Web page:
“They ate all the durian I expected to sell on June 10,” Pratuang Numnoi, 69, said on Sunday. “Now, I won’t have money to clear my debt with the Bank for Agriculture and Cooperatives.”
The elderly farmer added that wild elephants had also uprooted four of her durian trees.
Tambon Huai Sat Yai Administrative Organisation chief executive Sunanta Pimtai inspected the damage at Pratuang’s orchard but said her organisation could not do much to help.
“We have received complaints about damage caused by elephants almost every single day lately. But at this point we can only provide free firecrackers to local residents so that they can scare wild elephants away,” Sunanta said.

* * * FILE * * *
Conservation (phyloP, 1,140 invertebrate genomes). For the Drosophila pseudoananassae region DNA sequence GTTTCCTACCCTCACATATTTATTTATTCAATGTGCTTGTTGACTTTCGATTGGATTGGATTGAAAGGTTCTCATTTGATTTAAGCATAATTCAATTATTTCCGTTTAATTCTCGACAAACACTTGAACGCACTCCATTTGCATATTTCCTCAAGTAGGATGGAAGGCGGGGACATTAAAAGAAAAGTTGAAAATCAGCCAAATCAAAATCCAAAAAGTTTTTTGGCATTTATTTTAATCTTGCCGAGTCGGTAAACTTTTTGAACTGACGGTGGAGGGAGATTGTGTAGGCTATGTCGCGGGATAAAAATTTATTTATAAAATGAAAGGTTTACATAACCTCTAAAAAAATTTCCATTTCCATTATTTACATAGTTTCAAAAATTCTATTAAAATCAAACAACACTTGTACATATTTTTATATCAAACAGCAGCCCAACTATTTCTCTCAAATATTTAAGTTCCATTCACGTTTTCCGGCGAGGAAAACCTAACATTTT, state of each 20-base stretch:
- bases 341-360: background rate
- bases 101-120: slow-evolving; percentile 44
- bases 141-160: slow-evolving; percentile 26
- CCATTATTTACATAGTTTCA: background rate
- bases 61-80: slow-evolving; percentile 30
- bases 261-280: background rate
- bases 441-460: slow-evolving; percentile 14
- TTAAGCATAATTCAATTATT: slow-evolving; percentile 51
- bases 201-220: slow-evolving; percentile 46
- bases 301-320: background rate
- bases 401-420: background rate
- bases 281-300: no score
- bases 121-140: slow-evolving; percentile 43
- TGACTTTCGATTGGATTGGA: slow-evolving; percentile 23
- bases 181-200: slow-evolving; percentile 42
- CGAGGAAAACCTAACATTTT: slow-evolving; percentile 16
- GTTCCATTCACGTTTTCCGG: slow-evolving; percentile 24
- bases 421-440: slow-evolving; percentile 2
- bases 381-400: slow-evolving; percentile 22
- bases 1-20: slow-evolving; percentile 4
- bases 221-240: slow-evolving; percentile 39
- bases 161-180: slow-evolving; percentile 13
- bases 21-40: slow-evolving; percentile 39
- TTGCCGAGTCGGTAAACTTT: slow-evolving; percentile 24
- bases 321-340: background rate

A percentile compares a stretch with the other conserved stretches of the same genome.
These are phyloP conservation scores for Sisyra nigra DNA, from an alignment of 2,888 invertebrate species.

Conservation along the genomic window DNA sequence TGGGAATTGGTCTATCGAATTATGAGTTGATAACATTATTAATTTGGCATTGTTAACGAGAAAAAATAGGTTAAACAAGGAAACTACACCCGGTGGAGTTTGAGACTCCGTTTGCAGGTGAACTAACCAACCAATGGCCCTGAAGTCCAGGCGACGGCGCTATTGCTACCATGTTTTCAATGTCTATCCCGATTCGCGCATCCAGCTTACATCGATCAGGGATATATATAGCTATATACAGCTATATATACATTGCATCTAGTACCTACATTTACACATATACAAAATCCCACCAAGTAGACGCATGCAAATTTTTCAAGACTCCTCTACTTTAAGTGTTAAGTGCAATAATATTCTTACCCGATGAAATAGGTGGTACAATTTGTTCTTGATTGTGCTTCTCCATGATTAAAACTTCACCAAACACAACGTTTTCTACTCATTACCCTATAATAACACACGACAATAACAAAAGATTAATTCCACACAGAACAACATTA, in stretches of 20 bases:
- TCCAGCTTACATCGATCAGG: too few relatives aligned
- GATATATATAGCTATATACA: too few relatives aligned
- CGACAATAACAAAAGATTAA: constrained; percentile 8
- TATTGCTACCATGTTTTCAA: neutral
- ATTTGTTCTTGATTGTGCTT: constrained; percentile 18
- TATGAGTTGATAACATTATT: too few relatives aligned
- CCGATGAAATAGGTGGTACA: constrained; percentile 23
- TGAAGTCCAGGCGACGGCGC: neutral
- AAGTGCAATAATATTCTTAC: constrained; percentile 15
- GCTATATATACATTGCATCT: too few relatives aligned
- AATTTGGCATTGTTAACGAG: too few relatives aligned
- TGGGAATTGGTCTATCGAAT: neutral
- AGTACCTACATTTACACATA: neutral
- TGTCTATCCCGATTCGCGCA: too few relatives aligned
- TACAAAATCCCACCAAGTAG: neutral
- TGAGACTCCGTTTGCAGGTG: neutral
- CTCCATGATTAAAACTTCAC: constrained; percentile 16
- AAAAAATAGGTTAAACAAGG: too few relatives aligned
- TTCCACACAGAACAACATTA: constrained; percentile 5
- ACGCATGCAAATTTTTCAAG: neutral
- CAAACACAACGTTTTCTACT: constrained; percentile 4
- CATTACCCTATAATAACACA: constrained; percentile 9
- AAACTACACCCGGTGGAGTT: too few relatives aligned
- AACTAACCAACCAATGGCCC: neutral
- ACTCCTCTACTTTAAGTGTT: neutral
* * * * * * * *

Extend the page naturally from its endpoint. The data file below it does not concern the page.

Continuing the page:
She added that the next step for her organisation was to submit a report to the Prachuap Khiri Khan governor and ask for help for affected people.
“We will follow up on our request for a budget to construct solid fences between the forestland and people’s farms,” she added.
Manu Thongyaem, the kamnan of Tambon Huai Sat Yai, said the wild elephant population near the area had been growing, especially after many elephants had migrated from a nearby area at Tambon Padeng where fences had already been erected.
Supatra Rubnusarn, a local resident in Tambon Huai Sat Yai, said she felt the elephants’ behaviour had changed for the worse.
“In the past, they did not enter people’s houses. But lately, they have rummaged inside. It’s as if they eat for pleasure, not due to hunger,” she said. “All of us can see these elephants are big and fat.”
Pratuang added that wild elephants had once eaten pork that she had broiled.